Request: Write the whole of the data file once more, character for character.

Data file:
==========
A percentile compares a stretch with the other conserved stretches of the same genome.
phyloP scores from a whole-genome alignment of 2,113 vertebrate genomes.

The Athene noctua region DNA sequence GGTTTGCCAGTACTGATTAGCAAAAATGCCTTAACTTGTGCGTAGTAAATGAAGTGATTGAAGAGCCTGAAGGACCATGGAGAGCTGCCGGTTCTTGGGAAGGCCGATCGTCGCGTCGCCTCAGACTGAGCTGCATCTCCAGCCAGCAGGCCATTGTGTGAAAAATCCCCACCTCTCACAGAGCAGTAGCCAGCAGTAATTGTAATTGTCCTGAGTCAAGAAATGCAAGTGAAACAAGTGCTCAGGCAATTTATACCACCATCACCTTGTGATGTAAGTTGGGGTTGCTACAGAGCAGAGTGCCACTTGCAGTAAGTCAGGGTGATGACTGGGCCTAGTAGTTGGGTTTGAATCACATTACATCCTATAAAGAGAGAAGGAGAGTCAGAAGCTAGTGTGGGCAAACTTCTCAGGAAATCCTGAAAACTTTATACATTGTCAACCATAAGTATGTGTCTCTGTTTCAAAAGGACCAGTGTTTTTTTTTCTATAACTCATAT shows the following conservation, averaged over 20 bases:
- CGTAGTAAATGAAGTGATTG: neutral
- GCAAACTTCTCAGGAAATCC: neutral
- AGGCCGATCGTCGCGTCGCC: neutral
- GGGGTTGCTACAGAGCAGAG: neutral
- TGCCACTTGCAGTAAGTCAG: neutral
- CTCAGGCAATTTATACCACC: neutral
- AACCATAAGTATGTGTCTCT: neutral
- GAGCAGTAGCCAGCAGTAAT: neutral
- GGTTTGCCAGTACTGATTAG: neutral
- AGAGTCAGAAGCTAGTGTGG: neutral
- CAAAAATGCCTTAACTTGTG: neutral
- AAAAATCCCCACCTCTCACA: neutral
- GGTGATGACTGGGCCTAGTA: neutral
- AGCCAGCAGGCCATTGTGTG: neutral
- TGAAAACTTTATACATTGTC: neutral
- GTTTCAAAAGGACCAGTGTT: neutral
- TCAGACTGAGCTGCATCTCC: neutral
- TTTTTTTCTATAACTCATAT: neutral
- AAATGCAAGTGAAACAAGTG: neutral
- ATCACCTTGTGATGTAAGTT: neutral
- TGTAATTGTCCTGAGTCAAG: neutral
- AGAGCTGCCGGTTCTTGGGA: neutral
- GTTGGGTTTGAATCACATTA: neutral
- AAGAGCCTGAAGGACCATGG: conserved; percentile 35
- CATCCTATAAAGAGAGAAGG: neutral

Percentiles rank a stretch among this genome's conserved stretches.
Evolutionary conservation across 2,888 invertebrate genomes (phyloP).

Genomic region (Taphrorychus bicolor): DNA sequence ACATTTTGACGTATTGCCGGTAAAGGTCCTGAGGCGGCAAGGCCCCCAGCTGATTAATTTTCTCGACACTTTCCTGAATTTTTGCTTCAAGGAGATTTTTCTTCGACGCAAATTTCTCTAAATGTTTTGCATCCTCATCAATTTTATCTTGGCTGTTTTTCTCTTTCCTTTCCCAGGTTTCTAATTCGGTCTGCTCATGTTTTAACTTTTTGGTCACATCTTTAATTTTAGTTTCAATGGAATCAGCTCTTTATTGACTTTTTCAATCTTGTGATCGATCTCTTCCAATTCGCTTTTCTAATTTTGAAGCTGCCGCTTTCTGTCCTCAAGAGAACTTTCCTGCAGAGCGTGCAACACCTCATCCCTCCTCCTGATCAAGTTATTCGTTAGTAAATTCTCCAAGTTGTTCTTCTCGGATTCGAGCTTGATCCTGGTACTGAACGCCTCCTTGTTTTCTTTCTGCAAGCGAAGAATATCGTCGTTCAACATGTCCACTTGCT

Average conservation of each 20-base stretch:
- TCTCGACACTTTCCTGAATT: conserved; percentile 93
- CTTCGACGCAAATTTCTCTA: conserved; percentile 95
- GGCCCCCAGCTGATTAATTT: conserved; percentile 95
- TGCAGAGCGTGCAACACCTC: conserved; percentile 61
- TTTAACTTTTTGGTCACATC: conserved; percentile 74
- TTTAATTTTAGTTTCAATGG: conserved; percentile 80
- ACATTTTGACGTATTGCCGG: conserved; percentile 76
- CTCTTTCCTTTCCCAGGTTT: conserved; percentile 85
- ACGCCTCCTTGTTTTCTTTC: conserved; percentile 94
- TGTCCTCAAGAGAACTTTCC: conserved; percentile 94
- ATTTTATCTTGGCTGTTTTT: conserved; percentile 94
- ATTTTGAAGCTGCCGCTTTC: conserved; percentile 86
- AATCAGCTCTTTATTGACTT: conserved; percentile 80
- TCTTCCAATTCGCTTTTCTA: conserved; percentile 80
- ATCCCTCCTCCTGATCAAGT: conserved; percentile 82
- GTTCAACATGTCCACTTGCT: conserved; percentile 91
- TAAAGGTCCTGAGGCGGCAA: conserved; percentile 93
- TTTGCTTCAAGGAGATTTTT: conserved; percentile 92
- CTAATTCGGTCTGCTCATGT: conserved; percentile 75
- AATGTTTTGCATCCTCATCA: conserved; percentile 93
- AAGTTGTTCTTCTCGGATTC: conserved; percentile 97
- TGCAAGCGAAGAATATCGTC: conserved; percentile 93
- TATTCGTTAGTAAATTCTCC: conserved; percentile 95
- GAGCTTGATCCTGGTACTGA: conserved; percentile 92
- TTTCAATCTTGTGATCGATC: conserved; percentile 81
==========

A percentile compares a stretch with the other conserved stretches of the same genome.
phyloP scores from a whole-genome alignment of 2,113 vertebrate genomes.

The Athene noctua region DNA sequence GGTTTGCCAGTACTGATTAGCAAAAATGCCTTAACTTGTGCGTAGTAAATGAAGTGATTGAAGAGCCTGAAGGACCATGGAGAGCTGCCGGTTCTTGGGAAGGCCGATCGTCGCGTCGCCTCAGACTGAGCTGCATCTCCAGCCAGCAGGCCATTGTGTGAAAAATCCCCACCTCTCACAGAGCAGTAGCCAGCAGTAATTGTAATTGTCCTGAGTCAAGAAATGCAAGTGAAACAAGTGCTCAGGCAATTTATACCACCATCACCTTGTGATGTAAGTTGGGGTTGCTACAGAGCAGAGTGCCACTTGCAGTAAGTCAGGGTGATGACTGGGCCTAGTAGTTGGGTTTGAATCACATTACATCCTATAAAGAGAGAAGGAGAGTCAGAAGCTAGTGTGGGCAAACTTCTCAGGAAATCCTGAAAACTTTATACATTGTCAACCATAAGTATGTGTCTCTGTTTCAAAAGGACCAGTGTTTTTTTTTCTATAACTCATAT shows the following conservation, averaged over 20 bases:
- CGTAGTAAATGAAGTGATTG: neutral
- GCAAACTTCTCAGGAAATCC: neutral
- AGGCCGATCGTCGCGTCGCC: neutral
- GGGGTTGCTACAGAGCAGAG: neutral
- TGCCACTTGCAGTAAGTCAG: neutral
- CTCAGGCAATTTATACCACC: neutral
- AACCATAAGTATGTGTCTCT: neutral
- GAGCAGTAGCCAGCAGTAAT: neutral
- GGTTTGCCAGTACTGATTAG: neutral
- AGAGTCAGAAGCTAGTGTGG: neutral
- CAAAAATGCCTTAACTTGTG: neutral
- AAAAATCCCCACCTCTCACA: neutral
- GGTGATGACTGGGCCTAGTA: neutral
- AGCCAGCAGGCCATTGTGTG: neutral
- TGAAAACTTTATACATTGTC: neutral
- GTTTCAAAAGGACCAGTGTT: neutral
- TCAGACTGAGCTGCATCTCC: neutral
- TTTTTTTCTATAACTCATAT: neutral
- AAATGCAAGTGAAACAAGTG: neutral
- ATCACCTTGTGATGTAAGTT: neutral
- TGTAATTGTCCTGAGTCAAG: neutral
- AGAGCTGCCGGTTCTTGGGA: neutral
- GTTGGGTTTGAATCACATTA: neutral
- AAGAGCCTGAAGGACCATGG: conserved; percentile 35
- CATCCTATAAAGAGAGAAGG: neutral

Percentiles rank a stretch among this genome's conserved stretches.
Evolutionary conservation across 2,888 invertebrate genomes (phyloP).

Genomic region (Taphrorychus bicolor): DNA sequence ACATTTTGACGTATTGCCGGTAAAGGTCCTGAGGCGGCAAGGCCCCCAGCTGATTAATTTTCTCGACACTTTCCTGAATTTTTGCTTCAAGGAGATTTTTCTTCGACGCAAATTTCTCTAAATGTTTTGCATCCTCATCAATTTTATCTTGGCTGTTTTTCTCTTTCCTTTCCCAGGTTTCTAATTCGGTCTGCTCATGTTTTAACTTTTTGGTCACATCTTTAATTTTAGTTTCAATGGAATCAGCTCTTTATTGACTTTTTCAATCTTGTGATCGATCTCTTCCAATTCGCTTTTCTAATTTTGAAGCTGCCGCTTTCTGTCCTCAAGAGAACTTTCCTGCAGAGCGTGCAACACCTCATCCCTCCTCCTGATCAAGTTATTCGTTAGTAAATTCTCCAAGTTGTTCTTCTCGGATTCGAGCTTGATCCTGGTACTGAACGCCTCCTTGTTTTCTTTCTGCAAGCGAAGAATATCGTCGTTCAACATGTCCACTTGCT

Average conservation of each 20-base stretch:
- TCTCGACACTTTCCTGAATT: conserved; percentile 93
- CTTCGACGCAAATTTCTCTA: conserved; percentile 95
- GGCCCCCAGCTGATTAATTT: conserved; percentile 95
- TGCAGAGCGTGCAACACCTC: conserved; percentile 61
- TTTAACTTTTTGGTCACATC: conserved; percentile 74
- TTTAATTTTAGTTTCAATGG: conserved; percentile 80
- ACATTTTGACGTATTGCCGG: conserved; percentile 76
- CTCTTTCCTTTCCCAGGTTT: conserved; percentile 85
- ACGCCTCCTTGTTTTCTTTC: conserved; percentile 94
- TGTCCTCAAGAGAACTTTCC: conserved; percentile 94
- ATTTTATCTTGGCTGTTTTT: conserved; percentile 94
- ATTTTGAAGCTGCCGCTTTC: conserved; percentile 86
- AATCAGCTCTTTATTGACTT: conserved; percentile 80
- TCTTCCAATTCGCTTTTCTA: conserved; percentile 80
- ATCCCTCCTCCTGATCAAGT: conserved; percentile 82
- GTTCAACATGTCCACTTGCT: conserved; percentile 91
- TAAAGGTCCTGAGGCGGCAA: conserved; percentile 93
- TTTGCTTCAAGGAGATTTTT: conserved; percentile 92
- CTAATTCGGTCTGCTCATGT: conserved; percentile 75
- AATGTTTTGCATCCTCATCA: conserved; percentile 93
- AAGTTGTTCTTCTCGGATTC: conserved; percentile 97
- TGCAAGCGAAGAATATCGTC: conserved; percentile 93
- TATTCGTTAGTAAATTCTCC: conserved; percentile 95
- GAGCTTGATCCTGGTACTGA: conserved; percentile 92
- TTTCAATCTTGTGATCGATC: conserved; percentile 81